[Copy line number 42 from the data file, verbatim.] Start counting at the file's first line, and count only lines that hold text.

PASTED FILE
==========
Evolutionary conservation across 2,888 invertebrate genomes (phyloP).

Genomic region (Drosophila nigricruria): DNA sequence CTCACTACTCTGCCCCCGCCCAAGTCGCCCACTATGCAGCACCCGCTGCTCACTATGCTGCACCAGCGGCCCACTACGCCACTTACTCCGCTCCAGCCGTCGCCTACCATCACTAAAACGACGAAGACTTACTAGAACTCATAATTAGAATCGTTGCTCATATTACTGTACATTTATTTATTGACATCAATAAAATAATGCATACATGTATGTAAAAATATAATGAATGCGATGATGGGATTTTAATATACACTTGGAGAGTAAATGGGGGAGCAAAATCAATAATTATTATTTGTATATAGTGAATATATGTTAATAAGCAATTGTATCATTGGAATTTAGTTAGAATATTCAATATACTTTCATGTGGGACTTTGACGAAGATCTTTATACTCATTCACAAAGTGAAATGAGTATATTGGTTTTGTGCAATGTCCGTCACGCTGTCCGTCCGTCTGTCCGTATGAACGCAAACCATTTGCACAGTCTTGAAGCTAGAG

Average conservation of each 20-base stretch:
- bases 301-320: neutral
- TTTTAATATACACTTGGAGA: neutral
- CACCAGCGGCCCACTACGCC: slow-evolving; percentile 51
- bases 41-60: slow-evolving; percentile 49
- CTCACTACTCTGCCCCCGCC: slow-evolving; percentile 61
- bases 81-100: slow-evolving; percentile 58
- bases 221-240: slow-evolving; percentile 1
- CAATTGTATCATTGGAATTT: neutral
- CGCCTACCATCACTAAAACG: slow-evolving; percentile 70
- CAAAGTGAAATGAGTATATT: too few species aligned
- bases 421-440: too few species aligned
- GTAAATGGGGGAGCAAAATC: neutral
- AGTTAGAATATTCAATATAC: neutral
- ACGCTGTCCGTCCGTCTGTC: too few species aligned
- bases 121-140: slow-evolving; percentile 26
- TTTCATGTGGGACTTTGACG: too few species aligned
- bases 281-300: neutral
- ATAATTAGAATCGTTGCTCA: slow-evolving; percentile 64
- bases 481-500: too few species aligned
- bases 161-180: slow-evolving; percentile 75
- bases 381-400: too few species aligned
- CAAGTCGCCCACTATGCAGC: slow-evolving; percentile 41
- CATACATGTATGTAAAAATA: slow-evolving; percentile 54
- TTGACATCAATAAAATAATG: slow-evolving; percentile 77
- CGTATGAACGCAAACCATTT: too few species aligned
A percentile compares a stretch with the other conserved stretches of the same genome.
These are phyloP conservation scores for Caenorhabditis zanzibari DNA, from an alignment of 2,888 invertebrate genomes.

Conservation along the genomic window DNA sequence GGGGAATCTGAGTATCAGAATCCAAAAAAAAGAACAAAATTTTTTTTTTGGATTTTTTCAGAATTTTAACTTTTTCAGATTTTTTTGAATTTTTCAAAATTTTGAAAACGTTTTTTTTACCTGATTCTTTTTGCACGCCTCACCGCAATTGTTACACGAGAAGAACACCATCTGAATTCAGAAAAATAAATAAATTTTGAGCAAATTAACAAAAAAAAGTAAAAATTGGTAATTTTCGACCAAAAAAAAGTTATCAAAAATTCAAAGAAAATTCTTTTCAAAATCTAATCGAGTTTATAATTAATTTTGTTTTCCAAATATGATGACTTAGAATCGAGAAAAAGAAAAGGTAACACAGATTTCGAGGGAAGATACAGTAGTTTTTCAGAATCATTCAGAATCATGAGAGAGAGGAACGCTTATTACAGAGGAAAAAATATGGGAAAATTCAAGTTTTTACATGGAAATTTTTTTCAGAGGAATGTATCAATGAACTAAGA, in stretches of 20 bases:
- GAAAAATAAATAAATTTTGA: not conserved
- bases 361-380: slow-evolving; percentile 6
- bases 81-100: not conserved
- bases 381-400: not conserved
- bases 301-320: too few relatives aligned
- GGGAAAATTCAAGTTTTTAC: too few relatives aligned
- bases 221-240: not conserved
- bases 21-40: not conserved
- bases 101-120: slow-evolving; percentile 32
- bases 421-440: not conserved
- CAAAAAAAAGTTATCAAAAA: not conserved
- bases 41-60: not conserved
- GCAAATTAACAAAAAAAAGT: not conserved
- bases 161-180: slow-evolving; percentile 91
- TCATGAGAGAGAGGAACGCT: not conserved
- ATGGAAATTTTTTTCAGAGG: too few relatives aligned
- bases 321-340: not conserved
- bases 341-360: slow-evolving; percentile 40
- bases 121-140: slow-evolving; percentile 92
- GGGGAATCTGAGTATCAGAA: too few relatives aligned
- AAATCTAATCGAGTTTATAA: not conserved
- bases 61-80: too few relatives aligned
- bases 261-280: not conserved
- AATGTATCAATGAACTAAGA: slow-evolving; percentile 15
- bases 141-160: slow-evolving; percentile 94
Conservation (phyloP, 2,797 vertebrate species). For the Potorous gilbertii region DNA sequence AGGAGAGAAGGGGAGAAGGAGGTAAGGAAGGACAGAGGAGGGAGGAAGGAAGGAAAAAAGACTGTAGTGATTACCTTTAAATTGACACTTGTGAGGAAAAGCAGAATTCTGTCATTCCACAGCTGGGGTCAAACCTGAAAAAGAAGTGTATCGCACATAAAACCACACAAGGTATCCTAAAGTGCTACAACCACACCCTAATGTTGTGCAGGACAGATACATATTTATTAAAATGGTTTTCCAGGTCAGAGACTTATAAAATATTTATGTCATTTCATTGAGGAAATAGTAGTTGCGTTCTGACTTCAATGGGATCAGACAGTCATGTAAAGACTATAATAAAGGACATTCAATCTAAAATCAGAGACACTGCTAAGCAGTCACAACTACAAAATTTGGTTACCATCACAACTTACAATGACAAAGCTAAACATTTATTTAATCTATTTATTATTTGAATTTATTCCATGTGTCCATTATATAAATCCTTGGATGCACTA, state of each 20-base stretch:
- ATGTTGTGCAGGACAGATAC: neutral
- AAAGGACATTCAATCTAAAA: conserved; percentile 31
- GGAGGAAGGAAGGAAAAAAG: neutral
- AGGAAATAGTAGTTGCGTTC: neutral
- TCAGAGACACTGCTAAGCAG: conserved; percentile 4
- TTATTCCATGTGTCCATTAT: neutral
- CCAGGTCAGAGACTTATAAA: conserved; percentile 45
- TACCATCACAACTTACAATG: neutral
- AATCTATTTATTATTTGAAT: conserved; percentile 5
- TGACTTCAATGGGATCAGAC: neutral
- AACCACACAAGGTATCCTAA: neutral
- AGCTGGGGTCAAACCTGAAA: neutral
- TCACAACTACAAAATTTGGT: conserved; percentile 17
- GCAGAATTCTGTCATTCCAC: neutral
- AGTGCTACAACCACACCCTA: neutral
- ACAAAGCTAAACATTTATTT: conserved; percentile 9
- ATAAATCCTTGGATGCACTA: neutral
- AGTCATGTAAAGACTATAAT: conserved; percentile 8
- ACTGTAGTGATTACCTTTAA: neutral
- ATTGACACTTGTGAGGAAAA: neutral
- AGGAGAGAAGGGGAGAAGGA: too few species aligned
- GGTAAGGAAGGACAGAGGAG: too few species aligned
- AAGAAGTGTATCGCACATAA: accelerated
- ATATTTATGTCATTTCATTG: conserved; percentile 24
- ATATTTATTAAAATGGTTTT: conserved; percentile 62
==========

- CAAAAAAAAGTTATCAAAAA: not conserved